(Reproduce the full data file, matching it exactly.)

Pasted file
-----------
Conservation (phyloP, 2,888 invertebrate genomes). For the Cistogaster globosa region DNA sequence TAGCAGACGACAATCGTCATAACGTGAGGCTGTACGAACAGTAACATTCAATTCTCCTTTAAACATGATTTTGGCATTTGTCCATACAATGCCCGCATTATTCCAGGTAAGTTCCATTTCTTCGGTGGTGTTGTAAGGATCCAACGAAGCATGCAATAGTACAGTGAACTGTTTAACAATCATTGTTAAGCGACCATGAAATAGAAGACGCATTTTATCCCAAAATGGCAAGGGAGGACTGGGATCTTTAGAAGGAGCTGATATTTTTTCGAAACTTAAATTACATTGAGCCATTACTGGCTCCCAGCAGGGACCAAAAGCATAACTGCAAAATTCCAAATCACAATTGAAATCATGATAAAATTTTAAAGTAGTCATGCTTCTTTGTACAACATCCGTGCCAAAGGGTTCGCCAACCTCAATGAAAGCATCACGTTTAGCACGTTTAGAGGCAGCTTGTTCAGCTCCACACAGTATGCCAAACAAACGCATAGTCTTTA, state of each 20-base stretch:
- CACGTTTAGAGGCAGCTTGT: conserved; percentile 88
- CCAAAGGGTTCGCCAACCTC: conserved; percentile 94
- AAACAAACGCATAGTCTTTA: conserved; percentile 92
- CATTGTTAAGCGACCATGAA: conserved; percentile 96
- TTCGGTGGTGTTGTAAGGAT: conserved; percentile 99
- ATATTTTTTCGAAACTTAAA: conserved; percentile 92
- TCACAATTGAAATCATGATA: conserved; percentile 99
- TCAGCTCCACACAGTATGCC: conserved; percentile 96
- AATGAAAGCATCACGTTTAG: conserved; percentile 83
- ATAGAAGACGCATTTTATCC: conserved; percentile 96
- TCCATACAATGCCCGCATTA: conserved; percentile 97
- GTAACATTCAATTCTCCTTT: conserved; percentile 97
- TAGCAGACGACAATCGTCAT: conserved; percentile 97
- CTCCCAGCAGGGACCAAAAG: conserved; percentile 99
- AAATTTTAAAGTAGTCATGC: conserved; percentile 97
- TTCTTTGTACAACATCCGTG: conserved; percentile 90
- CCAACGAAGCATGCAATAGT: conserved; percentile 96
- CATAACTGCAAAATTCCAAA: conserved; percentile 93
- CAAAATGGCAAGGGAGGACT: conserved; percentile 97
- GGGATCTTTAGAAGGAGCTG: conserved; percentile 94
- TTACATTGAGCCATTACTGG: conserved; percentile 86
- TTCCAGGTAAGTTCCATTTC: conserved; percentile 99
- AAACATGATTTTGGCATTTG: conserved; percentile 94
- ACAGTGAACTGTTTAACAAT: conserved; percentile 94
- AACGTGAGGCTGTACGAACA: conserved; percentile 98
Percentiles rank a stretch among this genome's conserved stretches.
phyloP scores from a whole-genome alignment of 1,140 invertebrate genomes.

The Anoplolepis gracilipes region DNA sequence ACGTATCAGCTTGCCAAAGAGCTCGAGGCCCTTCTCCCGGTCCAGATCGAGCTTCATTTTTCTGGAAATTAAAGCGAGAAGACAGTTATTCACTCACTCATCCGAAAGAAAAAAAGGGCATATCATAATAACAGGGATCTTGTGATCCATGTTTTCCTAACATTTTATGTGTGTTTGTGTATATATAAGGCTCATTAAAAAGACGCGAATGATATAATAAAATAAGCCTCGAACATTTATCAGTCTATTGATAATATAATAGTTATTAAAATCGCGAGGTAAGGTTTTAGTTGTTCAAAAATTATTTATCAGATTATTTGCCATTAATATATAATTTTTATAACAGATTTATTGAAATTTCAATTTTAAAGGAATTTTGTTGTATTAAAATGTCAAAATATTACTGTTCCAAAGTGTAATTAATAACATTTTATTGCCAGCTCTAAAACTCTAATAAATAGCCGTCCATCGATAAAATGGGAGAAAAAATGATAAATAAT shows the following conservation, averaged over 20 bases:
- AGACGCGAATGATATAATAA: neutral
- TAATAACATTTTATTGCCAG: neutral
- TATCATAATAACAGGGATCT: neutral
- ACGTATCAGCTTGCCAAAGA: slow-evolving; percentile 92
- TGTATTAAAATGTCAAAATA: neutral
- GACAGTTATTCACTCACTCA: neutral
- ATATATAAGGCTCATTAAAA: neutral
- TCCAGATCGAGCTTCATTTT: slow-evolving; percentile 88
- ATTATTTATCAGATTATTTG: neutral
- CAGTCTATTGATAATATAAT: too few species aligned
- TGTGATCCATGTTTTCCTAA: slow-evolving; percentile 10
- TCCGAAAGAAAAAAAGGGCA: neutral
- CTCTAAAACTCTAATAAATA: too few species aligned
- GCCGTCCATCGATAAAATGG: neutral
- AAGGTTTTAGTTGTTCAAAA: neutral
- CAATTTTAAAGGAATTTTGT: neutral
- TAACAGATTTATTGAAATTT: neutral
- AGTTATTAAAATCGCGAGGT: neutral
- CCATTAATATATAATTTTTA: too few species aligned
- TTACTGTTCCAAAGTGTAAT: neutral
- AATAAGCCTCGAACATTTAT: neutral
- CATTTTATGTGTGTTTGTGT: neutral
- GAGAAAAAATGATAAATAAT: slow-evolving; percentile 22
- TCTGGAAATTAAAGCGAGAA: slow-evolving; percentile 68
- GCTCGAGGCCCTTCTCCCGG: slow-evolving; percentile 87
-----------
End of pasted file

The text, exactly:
Conservation (phyloP, 2,888 invertebrate genomes). For the Cistogaster globosa region DNA sequence TAGCAGACGACAATCGTCATAACGTGAGGCTGTACGAACAGTAACATTCAATTCTCCTTTAAACATGATTTTGGCATTTGTCCATACAATGCCCGCATTATTCCAGGTAAGTTCCATTTCTTCGGTGGTGTTGTAAGGATCCAACGAAGCATGCAATAGTACAGTGAACTGTTTAACAATCATTGTTAAGCGACCATGAAATAGAAGACGCATTTTATCCCAAAATGGCAAGGGAGGACTGGGATCTTTAGAAGGAGCTGATATTTTTTCGAAACTTAAATTACATTGAGCCATTACTGGCTCCCAGCAGGGACCAAAAGCATAACTGCAAAATTCCAAATCACAATTGAAATCATGATAAAATTTTAAAGTAGTCATGCTTCTTTGTACAACATCCGTGCCAAAGGGTTCGCCAACCTCAATGAAAGCATCACGTTTAGCACGTTTAGAGGCAGCTTGTTCAGCTCCACACAGTATGCCAAACAAACGCATAGTCTTTA, state of each 20-base stretch:
- CACGTTTAGAGGCAGCTTGT: conserved; percentile 88
- CCAAAGGGTTCGCCAACCTC: conserved; percentile 94
- AAACAAACGCATAGTCTTTA: conserved; percentile 92
- CATTGTTAAGCGACCATGAA: conserved; percentile 96
- TTCGGTGGTGTTGTAAGGAT: conserved; percentile 99
- ATATTTTTTCGAAACTTAAA: conserved; percentile 92
- TCACAATTGAAATCATGATA: conserved; percentile 99
- TCAGCTCCACACAGTATGCC: conserved; percentile 96
- AATGAAAGCATCACGTTTAG: conserved; percentile 83
- ATAGAAGACGCATTTTATCC: conserved; percentile 96
- TCCATACAATGCCCGCATTA: conserved; percentile 97
- GTAACATTCAATTCTCCTTT: conserved; percentile 97
- TAGCAGACGACAATCGTCAT: conserved; percentile 97
- CTCCCAGCAGGGACCAAAAG: conserved; percentile 99
- AAATTTTAAAGTAGTCATGC: conserved; percentile 97
- TTCTTTGTACAACATCCGTG: conserved; percentile 90
- CCAACGAAGCATGCAATAGT: conserved; percentile 96
- CATAACTGCAAAATTCCAAA: conserved; percentile 93
- CAAAATGGCAAGGGAGGACT: conserved; percentile 97
- GGGATCTTTAGAAGGAGCTG: conserved; percentile 94
- TTACATTGAGCCATTACTGG: conserved; percentile 86
- TTCCAGGTAAGTTCCATTTC: conserved; percentile 99
- AAACATGATTTTGGCATTTG: conserved; percentile 94
- ACAGTGAACTGTTTAACAAT: conserved; percentile 94
- AACGTGAGGCTGTACGAACA: conserved; percentile 98
Percentiles rank a stretch among this genome's conserved stretches.
phyloP scores from a whole-genome alignment of 1,140 invertebrate genomes.

The Anoplolepis gracilipes region DNA sequence ACGTATCAGCTTGCCAAAGAGCTCGAGGCCCTTCTCCCGGTCCAGATCGAGCTTCATTTTTCTGGAAATTAAAGCGAGAAGACAGTTATTCACTCACTCATCCGAAAGAAAAAAAGGGCATATCATAATAACAGGGATCTTGTGATCCATGTTTTCCTAACATTTTATGTGTGTTTGTGTATATATAAGGCTCATTAAAAAGACGCGAATGATATAATAAAATAAGCCTCGAACATTTATCAGTCTATTGATAATATAATAGTTATTAAAATCGCGAGGTAAGGTTTTAGTTGTTCAAAAATTATTTATCAGATTATTTGCCATTAATATATAATTTTTATAACAGATTTATTGAAATTTCAATTTTAAAGGAATTTTGTTGTATTAAAATGTCAAAATATTACTGTTCCAAAGTGTAATTAATAACATTTTATTGCCAGCTCTAAAACTCTAATAAATAGCCGTCCATCGATAAAATGGGAGAAAAAATGATAAATAAT shows the following conservation, averaged over 20 bases:
- AGACGCGAATGATATAATAA: neutral
- TAATAACATTTTATTGCCAG: neutral
- TATCATAATAACAGGGATCT: neutral
- ACGTATCAGCTTGCCAAAGA: slow-evolving; percentile 92
- TGTATTAAAATGTCAAAATA: neutral
- GACAGTTATTCACTCACTCA: neutral
- ATATATAAGGCTCATTAAAA: neutral
- TCCAGATCGAGCTTCATTTT: slow-evolving; percentile 88
- ATTATTTATCAGATTATTTG: neutral
- CAGTCTATTGATAATATAAT: too few species aligned
- TGTGATCCATGTTTTCCTAA: slow-evolving; percentile 10
- TCCGAAAGAAAAAAAGGGCA: neutral
- CTCTAAAACTCTAATAAATA: too few species aligned
- GCCGTCCATCGATAAAATGG: neutral
- AAGGTTTTAGTTGTTCAAAA: neutral
- CAATTTTAAAGGAATTTTGT: neutral
- TAACAGATTTATTGAAATTT: neutral
- AGTTATTAAAATCGCGAGGT: neutral
- CCATTAATATATAATTTTTA: too few species aligned
- TTACTGTTCCAAAGTGTAAT: neutral
- AATAAGCCTCGAACATTTAT: neutral
- CATTTTATGTGTGTTTGTGT: neutral
- GAGAAAAAATGATAAATAAT: slow-evolving; percentile 22
- TCTGGAAATTAAAGCGAGAA: slow-evolving; percentile 68
- GCTCGAGGCCCTTCTCCCGG: slow-evolving; percentile 87